คาสิโน99 88 คาสิโน 88คาสิโน สมัครเอเย่น คาสิโน คาสิโน โบนัส 100
The proof that Leeds’ Patrick Bamford should be in the England squad
By admin | | 0 Comments |


Patrick Bamford has shocked the nation with his impressive displays for Leeds United in the Premier League this season. His scintillating form throughout the current campaign has left many calling for the 27-year-old to be handed his first senior England call-up, and it's easy to understand why.Being ‘first reserve’ is never an accolade that elite-level footballers aspire to achieve. It was enough to force Jamie Vardy into an early international retirement, but with Harry Kane’s latest injury setback, it could be one of the most important positions in Gareth Southgate’s squad for the upcoming European Championship.There were many doubts over the former Chelsea man’s ability to make the step up to the top flight, even before the 2019/20 season had drawn to a conclusion. A LeedsLive article published back in March read: “Unless Marcelo Bielsa can find a striker, the Whites' return to the top-flight risks being short-lived…Patrick Bamford might have scored 13 league goals this season, but he has missed many more chances than he has converted, while his link-play is far short of the required level.”Eleven goals and six assists after 21 games would suggest otherwise. However, it is easy to understand where the concern stemmed from. Bamford ended last season with 16 goals, meaning he was behind the likes of Karlan Grant and Nahki Wells in the Championship goalscoring charts - two players who have found life in the top division too much to handle. It was the largest haul he had managed since 2014/15, and in his previous Premier League endeavours, on loan at Crystal Palace, Burnley and Middlesbrough, the Englishman managed a solitary goal in 27 outings.His consistently impressive performances have, therefore, been one of the most surprising aspects of an incredibly unpredictable campaign. Bamford is arguably playing in the most demanding position in the sport for the most demanding manager in the division. His job is not simply to put the ball in the back of the net, he is tasked with so much more than your average No.9. A striker under Marcelo Bielsa is charged with leading the press, and consequently, needs to be incredibly mobile. It is also essential that they are tactically astute. Bamford will often vacate the central area, either by drifting out wide, running into the channels, or dropping between the lines. There are several benefits to this, although the two most obvious advantages are what Leeds profit from the most. Midfielders and wingers will often arrive late in a move, filling the void that Bamford has created in the centre of the attacking third, either looking for a slipped through ball or playing a wall pass and latching onto a quick one-two in order to get in on goal. That is exactly what happens below. Here, Bamford has pulled out wide and is just about to receive a pass from Luke Ayling after the full-back has made one of his customary sprints forward down the right-hand side. That, in turn, allows Stuart Dallas to burst into the vacant space in the middle and look for a through ball by Bamford......the frontman duly obliges, and Dallas fires the pass into the far corner to level things up against Leicester. In the next instance, Bamford peels off his marker and intelligently drops between the defensive and midfield lines, offering his services to an onrushing Jack Harrison. The Manchester City loanee lends his teammate the ball before carrying on his run into the penalty area, hoping for a return pass that arrives perfectly weighted. Harrison then blasts the ball into the top corner and effectively seals a resounding victory for the Yorkshire side against West Brom. So Bamford's strengths are clear for all to see, but that doesn't automatically earn him a place on the plane this summer. Southgate will likely take three strikers to the European Championship - and bar any revival of an episode like Wayne Rooney's metatarsal - Kane will certainly be one of them. Some may point to Marcus Rashford as another, though, the Manchester United man hasn't been used as a starting striker for England since June 2019 in the semi-final defeat to the Netherlands in the UEFA Nations League. He is, therefore, more likely to take up residence on the left-wing. That leaves the likes of Dominic Calvert-Lewin, Danny Ings, Callum Wilson, Tammy Abraham, Ollie Watkins and Bamford fighting it out for two spots. SmarterScout is a site that collects detailed data and analytics from players across the world and assigns a score between 0-99 to their attributes. How do each of the aforementioned players compare?As you can see - by hovering over the colour key - Bamford only shares 'receiving in the box' with Abraham, in which he scores higher, 'shooting' with Watkins, in which he is accredited the highest possible rating, and 'attacking output' with Calvert-Lewin and Watkins, who both score 74 compared to Bamford's 61. What the Leeds man offers, then, is something different, something unique and what he does bring to the table he is generally very good at. In the last three England games that Kane has been unavailable or left on the bench, against Wales, Belgium and the Republic of Ireland, Everton's Calvert-Lewin has been the man chosen to lead the line. His goalscoring prowess and ability to bring others into play deservedly earned him his first international caps in 2020 and he is probably the front runner in this particular race. But Bamford's game differs to that of his compatriot, and there is certainly room for both in Southgate's squad. Just looking at where the two receive their passes gives a clear indication of the contrast in styles. Bamford pass receive map 2020/21 Calvert-Lewin pass receive map 2020/21While it is common for the Toffees forward to pick up the ball in all areas of the pitch, thanks to his all-action style, Bamford's work is much more concentrated. With the abundance of attacking midfielders and forwards at England's disposal, surely the appeal of a player whose link-up play has excelled this season will be enticing to those making the decisions over the summer. In truth, nobody would envy the call Southgate has to make in just a few weeks. All of the strikers previously mentioned have their strengths and weaknesses and unique elements. But the fact Bamford has even managed to propel his name into the same bracket deserves credit in itself. Ultimately though, a No.9 will be judged on their goals, and unlike in Leeds' promotion-winning campaign, Bamford has had no trouble in finding the back of the net. Premier League" aria-label="chart" id="datawrapper-chart-iYJsD" src="https://datawrapper.dwcdn.net/iYJsD/1/" scrolling="no" frameborder="0" style="width: 0; min-width: 100% !important; border: none;" height="400"He's an agile, unselfish, intelligent, creative goalscorer. Not a bad set of attributes to have when six doesn't go into two and you have to stand out from the crowd. Bamford is having the best season of his career, and he couldn't have timed it any better. .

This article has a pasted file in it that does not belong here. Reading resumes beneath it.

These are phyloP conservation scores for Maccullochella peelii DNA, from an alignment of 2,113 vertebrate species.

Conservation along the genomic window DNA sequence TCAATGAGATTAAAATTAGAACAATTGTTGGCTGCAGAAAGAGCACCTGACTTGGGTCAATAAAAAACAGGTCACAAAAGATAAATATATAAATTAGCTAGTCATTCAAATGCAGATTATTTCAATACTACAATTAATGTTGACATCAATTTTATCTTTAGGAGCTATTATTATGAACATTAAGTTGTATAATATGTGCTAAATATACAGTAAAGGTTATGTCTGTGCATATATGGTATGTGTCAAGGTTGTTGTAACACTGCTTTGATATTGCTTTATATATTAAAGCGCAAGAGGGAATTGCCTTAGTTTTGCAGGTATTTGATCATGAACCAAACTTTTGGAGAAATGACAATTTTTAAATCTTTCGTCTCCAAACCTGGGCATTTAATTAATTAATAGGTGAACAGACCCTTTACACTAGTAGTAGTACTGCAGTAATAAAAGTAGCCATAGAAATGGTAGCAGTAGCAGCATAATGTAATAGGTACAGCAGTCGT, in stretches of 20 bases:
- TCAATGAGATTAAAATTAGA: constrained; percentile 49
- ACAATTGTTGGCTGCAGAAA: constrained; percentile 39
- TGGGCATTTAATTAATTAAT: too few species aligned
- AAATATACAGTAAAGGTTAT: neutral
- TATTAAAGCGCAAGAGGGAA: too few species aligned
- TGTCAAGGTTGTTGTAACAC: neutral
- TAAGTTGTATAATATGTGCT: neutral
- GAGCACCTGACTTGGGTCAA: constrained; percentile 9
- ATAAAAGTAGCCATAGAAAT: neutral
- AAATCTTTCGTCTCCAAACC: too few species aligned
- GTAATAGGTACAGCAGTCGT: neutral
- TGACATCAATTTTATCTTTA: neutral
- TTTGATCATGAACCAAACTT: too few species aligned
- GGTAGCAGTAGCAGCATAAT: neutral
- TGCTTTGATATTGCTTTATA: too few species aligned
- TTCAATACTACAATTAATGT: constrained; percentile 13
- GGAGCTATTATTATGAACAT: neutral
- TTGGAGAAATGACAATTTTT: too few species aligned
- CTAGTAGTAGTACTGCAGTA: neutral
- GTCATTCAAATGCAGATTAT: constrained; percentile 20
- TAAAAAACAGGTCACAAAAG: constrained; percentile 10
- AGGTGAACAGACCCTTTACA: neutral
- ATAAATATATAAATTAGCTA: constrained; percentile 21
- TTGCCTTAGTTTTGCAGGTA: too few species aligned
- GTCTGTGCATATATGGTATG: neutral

คาสิโน99 88 คาสิโน 88คาสิโน สมัครเอเย่น คาสิโน คาสิโน โบนัส 100